Problem: To compensate for colder, drier air, facilities professionals often increase humidity levels for comfort. “If the building envelope hasn’t been designed to handle increased humidity - when you get a temperature gradient across your envelope - whether it be at your roof, your window, or your wall, you will also have a moisture gradient. You’ve got moisture in gaseous form trying to diffuse from the inside to the outside; if it gets into the building envelope and starts to condense, you can accumulate water, which will further reduce insulating properties of the wall and cause potential mold issues and concealed corrosion of wall components. If enough of it accumulates, you start to actually freeze and damage some of your wall and window components,” says Condren.

Solution: Make sure that your building envelope can handle the increased humidity levels. Condren emphasizes that this problem occurs primarily when new tenants take over a building, or when a building is renovated for a new purpose (and the building envelope’s capabilities weren’t taken into consideration). According to the U.S. EPA, water vapor in the indoor air can condense onto cold surfaces (windows, walls, and the underside of roof decks) during the winter season. The organization recommends that windows and doors with frames and spacers around edges (that also have thermal breaks) be used when possible.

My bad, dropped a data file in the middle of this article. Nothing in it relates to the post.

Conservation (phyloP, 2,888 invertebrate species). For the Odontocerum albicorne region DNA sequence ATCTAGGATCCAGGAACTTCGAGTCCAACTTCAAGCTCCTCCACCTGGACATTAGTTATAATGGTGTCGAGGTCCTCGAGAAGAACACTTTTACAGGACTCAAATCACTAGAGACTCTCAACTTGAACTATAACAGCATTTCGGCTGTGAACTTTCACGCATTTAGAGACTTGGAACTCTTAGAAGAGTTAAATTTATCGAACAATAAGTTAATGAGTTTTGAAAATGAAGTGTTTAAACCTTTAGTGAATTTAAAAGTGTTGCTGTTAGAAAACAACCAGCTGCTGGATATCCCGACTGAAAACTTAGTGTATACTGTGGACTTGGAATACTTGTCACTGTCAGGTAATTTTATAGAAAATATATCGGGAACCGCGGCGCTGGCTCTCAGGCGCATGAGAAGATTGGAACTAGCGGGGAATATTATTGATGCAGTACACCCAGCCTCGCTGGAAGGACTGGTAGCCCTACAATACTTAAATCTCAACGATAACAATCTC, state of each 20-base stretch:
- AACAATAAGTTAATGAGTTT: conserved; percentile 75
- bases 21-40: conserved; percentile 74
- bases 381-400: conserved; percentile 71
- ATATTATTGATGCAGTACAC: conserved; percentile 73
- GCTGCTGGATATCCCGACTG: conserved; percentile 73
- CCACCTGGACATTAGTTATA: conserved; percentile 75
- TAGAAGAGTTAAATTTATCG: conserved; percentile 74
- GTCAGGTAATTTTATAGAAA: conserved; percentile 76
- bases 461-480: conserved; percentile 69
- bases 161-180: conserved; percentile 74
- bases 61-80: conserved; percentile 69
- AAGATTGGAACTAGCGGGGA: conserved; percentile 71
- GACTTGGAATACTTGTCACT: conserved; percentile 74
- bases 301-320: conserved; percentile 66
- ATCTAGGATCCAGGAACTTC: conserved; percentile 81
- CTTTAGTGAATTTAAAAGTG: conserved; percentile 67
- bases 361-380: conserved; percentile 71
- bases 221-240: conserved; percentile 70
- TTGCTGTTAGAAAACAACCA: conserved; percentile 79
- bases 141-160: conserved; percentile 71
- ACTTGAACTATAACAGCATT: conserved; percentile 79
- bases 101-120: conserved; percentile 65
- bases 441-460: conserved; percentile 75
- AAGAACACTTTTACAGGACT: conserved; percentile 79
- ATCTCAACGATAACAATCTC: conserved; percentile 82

“If you’ve got a systematic problem that’s occurring over and over again, look for a design solution to get rid of the problem so that you’re not having to do something every day or every month to try to keep on top of it,” recommends Reinhold. “For example, when we found that ice and snow were building up in the windowsills of a high-rise building, the solution was pretty simple - a different kind of flashing system with an angle to it was installed so that snow and ice would drain off and not build up.” He emphasizes that there are usually fairly simple solutions if a recurring problem exists; the other part of the solution is maintenance (taking the necessary steps to minimize the effects of snow and ice before, during, and after each snowfall).